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ETHIOPIA's rich heritage: Lucy's birthplace is globally significant

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« Reply #15 on: October 06, 2008, 10:25:14 am »

                                    'Lucy" exhibit: Science of humanity is still evolving

                                  Discoveries keep redefining what makes us who we are

Oct. 6, 2008

To begin with, when considering the story of human origins, it's perhaps important to recognize that scientists still don't agree on what it is exactly that seems to have made us so distinctive when compared with all the other animals running -- or swimming or flying, or just sitting -- around on Earth today.

Sure, we have big brains, but so do creatures like elephants and dolphins. Our close genetic cousin the chimpanzee uses tools and, arguably, a form of language to coordinate banana harvests, turf battles or other activities. The bottom line is we have yet to arrive at complete scientific consensus on what makes us human beings.

"Defining what is human from what is not human often just comes down to the personal proclivities of whomever you ask, but we do know the broad strokes," said Donald Johanson, director of Arizona State University's Institute of Human Origins and the famed paleoanthropologist who discovered Lucy. "One thing that's clear is that as we move further into the past, things get more apelike."

That much is certainly widely accepted as fact within the scientific community. The problems arise as you move forward, from ape to humans, and in resolving all the gaps, conflicting hypotheses and even apparent contradictions.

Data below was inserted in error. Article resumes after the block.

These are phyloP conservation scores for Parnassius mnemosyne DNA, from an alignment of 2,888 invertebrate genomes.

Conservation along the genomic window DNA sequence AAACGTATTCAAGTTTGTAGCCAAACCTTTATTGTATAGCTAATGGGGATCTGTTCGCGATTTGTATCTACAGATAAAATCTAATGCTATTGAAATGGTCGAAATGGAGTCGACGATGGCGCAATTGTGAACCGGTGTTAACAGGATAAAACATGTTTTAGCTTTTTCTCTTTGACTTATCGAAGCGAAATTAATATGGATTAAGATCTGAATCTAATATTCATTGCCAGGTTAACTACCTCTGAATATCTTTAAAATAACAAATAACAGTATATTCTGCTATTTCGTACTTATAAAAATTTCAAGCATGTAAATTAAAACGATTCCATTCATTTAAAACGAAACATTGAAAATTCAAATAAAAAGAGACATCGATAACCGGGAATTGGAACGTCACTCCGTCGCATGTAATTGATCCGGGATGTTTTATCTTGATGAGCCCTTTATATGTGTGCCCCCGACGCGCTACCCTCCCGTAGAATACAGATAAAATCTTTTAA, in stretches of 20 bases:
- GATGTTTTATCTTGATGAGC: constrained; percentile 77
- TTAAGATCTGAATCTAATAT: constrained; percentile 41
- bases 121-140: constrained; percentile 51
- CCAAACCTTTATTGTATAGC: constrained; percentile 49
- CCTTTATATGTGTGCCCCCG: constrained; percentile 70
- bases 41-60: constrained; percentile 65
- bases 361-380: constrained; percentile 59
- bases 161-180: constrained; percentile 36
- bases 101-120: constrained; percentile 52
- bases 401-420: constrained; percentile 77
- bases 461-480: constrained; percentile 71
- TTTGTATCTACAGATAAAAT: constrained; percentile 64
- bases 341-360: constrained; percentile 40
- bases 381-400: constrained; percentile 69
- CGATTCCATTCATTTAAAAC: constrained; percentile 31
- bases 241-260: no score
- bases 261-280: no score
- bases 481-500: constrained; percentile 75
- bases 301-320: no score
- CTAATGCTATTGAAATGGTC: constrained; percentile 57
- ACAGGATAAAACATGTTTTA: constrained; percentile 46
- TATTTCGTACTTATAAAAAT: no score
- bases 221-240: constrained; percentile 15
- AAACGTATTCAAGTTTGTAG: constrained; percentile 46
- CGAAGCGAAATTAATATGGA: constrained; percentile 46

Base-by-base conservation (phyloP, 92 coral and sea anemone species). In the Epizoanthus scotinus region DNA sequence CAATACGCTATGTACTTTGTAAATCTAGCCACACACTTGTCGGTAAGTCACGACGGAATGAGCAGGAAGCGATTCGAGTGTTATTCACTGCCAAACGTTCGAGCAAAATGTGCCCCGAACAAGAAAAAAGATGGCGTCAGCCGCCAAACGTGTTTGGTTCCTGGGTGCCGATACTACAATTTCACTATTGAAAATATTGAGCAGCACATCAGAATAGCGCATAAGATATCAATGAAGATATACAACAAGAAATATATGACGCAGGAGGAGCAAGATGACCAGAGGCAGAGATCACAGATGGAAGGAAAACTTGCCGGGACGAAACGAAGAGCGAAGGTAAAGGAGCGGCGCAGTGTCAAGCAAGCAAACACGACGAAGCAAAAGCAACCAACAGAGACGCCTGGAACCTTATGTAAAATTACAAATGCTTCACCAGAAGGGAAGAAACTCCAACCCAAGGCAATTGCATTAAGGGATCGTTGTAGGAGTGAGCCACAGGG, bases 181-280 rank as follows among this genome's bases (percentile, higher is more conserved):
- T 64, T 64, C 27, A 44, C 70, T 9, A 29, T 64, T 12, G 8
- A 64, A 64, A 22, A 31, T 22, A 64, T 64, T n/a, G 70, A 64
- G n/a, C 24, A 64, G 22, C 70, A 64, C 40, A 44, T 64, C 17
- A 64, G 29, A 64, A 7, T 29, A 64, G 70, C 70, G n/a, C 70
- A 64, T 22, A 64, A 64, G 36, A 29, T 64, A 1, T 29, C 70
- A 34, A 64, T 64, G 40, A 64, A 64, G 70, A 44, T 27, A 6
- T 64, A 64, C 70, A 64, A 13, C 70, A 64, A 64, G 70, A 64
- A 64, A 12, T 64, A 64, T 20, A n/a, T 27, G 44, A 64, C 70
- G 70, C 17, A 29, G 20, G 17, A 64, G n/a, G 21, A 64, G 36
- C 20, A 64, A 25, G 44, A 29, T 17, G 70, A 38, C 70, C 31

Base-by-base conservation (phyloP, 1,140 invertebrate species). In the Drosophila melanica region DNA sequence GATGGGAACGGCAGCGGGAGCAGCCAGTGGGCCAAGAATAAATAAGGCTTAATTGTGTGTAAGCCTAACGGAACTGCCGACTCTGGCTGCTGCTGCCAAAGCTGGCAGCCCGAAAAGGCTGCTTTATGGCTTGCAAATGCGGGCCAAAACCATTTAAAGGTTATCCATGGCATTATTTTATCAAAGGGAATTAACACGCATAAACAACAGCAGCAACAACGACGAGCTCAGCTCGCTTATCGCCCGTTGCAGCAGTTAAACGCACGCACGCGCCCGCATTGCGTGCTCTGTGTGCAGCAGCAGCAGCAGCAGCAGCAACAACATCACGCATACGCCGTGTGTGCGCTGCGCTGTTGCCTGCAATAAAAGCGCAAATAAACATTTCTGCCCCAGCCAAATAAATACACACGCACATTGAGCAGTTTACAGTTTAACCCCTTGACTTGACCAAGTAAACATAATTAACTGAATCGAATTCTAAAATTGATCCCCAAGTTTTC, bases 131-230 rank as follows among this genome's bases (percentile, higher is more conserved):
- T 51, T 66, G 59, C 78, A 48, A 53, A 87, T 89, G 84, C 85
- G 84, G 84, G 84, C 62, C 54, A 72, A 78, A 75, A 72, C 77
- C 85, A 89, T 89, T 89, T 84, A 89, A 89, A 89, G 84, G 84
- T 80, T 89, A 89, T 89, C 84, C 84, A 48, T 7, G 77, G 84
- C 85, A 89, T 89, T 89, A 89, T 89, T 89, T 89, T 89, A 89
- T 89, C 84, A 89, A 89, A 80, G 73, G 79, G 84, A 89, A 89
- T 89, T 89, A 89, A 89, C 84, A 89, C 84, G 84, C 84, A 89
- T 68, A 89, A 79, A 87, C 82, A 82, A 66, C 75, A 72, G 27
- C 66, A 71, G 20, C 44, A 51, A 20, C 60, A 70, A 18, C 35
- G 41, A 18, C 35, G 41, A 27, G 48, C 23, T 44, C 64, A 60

"That's what I love about the theory of evolution, that the theory itself is always changing," said Katherine Taylor, a forensic anthropologist with the King County Medical Examiner's Office who examines bones for clues about crimes and cause of death.

"As a forensic scientist, my examination and conclusions have to stand up in court," Taylor said. Much of the science she relies on is the same as that used in evolutionary science and based on distinctive, measurable characteristics of humankind. But she is not allowed the same freedom to speculate like the evolutionary theorists.

"All the new discoveries that keep adding to or changing the picture just makes it exciting," Taylor said.

"It's certainly more complex today than it was years ago," said Patricia Kramer, a paleoanthropologist at the University of Washington who studies human evolutionary adaptation. "It's not a simple dot-to-dot story anymore."

When Lucy was discovered more than 30 years ago, the main argument was over whether or not humankind evolved first by growing bigger brains or by standing upright on two legs, Kramer said. The leading anthropologists of the time, Louis and Mary Leakey, held that brains came first. Johanson eventually convinced most of his colleagues, if not the fiercely stubborn Leakeys, that Lucy proved bipedalism came before big brains.

But since then, Kramer said, we have learned many more things that make for a both a richer and more complicated story. The fairly recent discovery of fossils of a potentially new species of tiny humans -- dubbed the "Hobbits" -- who appear to have lived on an island in Indonesia some 15,000 years ago is just one monkey wrench. Because they had such tiny brains but lived contemporaneous with modern humans, she said, the simple version of our story has grown even more complicated.

"But that's the way science works," Kramer said.

It's never complete, never perfect and always at risk of disruption. "That's what makes it so much fun. This is an incredibly exciting time for paleoanthropology."
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